Terry’s Columns Investigate Your 40l(k)

Investigate Your 40l(k)

By Terry Savage on March 14, 2018

After nine years of a bull market, your 40l(k) retirement plan is likely your largest financial asset, perhaps even dwarfing the value of your home. Yet, while you pay attention to home repairs, you many not spend much time inspecting your retirement plan. For sure, you should be contributing the maximum to get your employer’s matching contribution.  Yet many people miss out on this free money.

Here are five more things you should consider about your 40l(k) plan:

  1. Know Your 40l(k) investments.   It’s amazing how many people know their account is growing – but have no idea of their investments inside the plan, having never reassessed their original investment decisions. Most 40l(k) plans have very few choices that are essential a place to “hide” from turbulent markets, since these plans are designed to build retirement assets. Since bonds can be as risky as stocks in a rising rate environment, you’ll want to see if there’s either a money market alternative or a stable value fund to stash some of your account as you get closer to retirement. What was once a conservative asset allocation certainly has become unbalanced with the booming stock market. So the first step is to take a look at the investments inside your plan – and the alternative choices you might now want to consider
  2. Reconsider Target Date Funds. Ever since target date funds were approved as a “safe harbor” investment for retirement plans – meaning the corporate plan sponsor could not be “blamed” for the results – most plans automatically invest contributions in a fund designed to grow more conservative as it approaches your theoretical retirement date.But not all target date funds have the same exposure to aggressive stock market investments. And not all have the same slope or “glide path” toward conservative investing as you age. Understand the risk exposure in a target date plan, instead of assuming it will all work out for the best in the end. Remember, you’ll have to sell shares to take required distributions once you reach age 70-1/2.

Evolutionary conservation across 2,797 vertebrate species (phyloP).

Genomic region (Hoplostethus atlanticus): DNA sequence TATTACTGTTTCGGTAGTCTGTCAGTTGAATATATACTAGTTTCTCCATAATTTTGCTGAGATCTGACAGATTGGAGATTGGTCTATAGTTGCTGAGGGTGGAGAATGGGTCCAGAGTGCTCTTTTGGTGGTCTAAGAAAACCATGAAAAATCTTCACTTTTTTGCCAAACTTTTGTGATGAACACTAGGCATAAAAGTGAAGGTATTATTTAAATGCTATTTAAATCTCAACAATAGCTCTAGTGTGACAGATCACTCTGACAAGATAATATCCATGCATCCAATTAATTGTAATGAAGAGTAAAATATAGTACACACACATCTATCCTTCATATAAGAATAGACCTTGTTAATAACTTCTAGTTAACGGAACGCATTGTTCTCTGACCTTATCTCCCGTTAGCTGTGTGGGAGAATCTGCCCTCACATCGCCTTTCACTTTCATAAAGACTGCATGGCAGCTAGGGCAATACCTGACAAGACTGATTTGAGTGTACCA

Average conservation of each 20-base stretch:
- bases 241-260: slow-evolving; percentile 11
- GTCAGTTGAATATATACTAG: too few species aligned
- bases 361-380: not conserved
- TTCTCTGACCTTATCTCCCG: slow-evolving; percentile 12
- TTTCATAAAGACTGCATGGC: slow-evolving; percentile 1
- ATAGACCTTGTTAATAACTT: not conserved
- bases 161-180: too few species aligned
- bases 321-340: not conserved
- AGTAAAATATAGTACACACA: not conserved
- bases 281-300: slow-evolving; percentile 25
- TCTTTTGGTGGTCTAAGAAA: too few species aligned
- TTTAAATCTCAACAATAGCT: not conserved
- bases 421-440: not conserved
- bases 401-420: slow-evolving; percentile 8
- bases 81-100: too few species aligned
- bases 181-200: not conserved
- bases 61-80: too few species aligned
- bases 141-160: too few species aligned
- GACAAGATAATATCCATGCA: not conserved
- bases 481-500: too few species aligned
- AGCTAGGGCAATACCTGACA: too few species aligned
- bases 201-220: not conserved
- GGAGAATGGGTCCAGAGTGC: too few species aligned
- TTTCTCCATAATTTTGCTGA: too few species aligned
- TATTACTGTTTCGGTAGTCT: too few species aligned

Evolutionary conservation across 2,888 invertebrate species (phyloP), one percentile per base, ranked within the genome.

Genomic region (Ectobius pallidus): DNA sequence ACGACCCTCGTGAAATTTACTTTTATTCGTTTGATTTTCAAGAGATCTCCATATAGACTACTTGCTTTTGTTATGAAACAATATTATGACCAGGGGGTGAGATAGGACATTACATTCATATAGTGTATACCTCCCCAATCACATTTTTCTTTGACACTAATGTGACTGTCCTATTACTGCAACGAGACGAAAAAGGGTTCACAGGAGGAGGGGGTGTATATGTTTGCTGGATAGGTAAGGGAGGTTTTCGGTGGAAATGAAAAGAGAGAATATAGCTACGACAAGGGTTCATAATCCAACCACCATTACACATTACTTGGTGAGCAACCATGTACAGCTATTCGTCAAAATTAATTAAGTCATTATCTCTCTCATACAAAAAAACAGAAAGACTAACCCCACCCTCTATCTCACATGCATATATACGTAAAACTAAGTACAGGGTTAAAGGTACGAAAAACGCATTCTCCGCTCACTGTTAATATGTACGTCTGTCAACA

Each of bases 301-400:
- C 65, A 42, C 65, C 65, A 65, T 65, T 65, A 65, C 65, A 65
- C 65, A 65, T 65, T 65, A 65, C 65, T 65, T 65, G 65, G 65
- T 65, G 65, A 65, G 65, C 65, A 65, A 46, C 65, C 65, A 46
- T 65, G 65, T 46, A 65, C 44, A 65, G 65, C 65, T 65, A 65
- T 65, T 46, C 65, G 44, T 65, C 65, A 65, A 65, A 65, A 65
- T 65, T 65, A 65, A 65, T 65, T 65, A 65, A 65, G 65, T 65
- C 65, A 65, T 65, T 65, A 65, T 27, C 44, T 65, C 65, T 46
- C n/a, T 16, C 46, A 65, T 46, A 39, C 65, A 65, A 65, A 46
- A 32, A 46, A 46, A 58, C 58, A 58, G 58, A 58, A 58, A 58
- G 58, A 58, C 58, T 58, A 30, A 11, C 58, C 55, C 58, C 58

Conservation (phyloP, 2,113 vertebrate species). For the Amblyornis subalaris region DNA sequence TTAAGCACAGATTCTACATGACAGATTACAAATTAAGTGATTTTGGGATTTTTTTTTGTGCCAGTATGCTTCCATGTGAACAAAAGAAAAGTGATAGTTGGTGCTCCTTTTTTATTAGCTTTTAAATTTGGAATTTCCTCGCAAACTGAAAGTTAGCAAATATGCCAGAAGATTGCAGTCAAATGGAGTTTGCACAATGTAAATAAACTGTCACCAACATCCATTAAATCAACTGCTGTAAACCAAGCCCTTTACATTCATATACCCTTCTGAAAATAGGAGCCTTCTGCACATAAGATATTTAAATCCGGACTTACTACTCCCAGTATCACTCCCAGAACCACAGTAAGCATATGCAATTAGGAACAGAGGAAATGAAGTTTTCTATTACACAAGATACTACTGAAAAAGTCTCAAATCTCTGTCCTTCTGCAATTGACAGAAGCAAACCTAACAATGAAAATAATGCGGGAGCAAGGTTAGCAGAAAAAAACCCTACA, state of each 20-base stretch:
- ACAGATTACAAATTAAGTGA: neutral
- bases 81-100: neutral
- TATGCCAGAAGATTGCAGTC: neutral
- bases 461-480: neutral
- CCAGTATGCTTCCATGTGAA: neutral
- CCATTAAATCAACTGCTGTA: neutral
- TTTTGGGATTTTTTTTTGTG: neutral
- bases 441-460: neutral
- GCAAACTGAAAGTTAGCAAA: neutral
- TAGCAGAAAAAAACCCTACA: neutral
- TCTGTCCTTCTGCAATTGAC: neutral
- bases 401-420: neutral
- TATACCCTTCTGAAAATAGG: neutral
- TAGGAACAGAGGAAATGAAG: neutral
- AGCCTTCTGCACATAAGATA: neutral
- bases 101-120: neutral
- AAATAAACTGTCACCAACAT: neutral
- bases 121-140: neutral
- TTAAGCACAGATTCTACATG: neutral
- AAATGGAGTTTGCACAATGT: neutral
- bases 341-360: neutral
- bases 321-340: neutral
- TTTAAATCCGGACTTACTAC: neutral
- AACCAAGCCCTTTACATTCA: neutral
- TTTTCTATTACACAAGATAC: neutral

3. Roll Out at Retirement.   Since a 40l(k) plan is designed for workers to take advantage of the growth in the stock market over the long run, it might be worth moving your account by doing an IRA Rollover to a diversified fund company like Vanguard, Fidelity, or T. Rowe Price. That will allow you access to a wider selection of more conservative or income-producing investments.  Make sure this is a direct rollover from your employer to the new IRA custodian since making a mistake could subject your entire account to taxes. And be sure to avoid the army of financial salespeople who are trying to sell you investment products for your IRA Rollover account. You can get free, unbiased advice for asset allocation at these low-cost fund companie
  4. Understand the Power of Your 40l(k) plan. Don’t be tempted to dip into your retirement plan, borrowing for what seems like good reasons – to pay for children’s college, or to consolidate credit card debt. That’s a huge mistake – even though it’s your “own money.”   You lose all the growth the money could have generated. And if you leave your job, you must immediately repay the loan, or face taxes and potential penalties.Think of it this way: This year your employer will withhold 6.2 percent of your paycheck up to $128,400 – a total of nearly $8,000 – to be deposited into the “Social Security trust fund” in your name. You can’t opt out or borrow from it early! Don’t you owe it to yourself to set aside at least the same amount of money in your own 40l(k) account or IRA –money you know will pay off at retirement?
  5. Check Plan Fees and Costs.   Employers are required to disclose all 40l(k) plan fees and costs annually. At www.EmployeeFiduciary.com, you can benchmark your company’s plan costs to see if they are reasonable. If not, get your co-workers together to demand a lower cost plan.

Your 40l(k) plan is your nestegg. It will pay off in the long run if you watch over it closely along the way.  That’s The Savage Truth.



a personal
finance question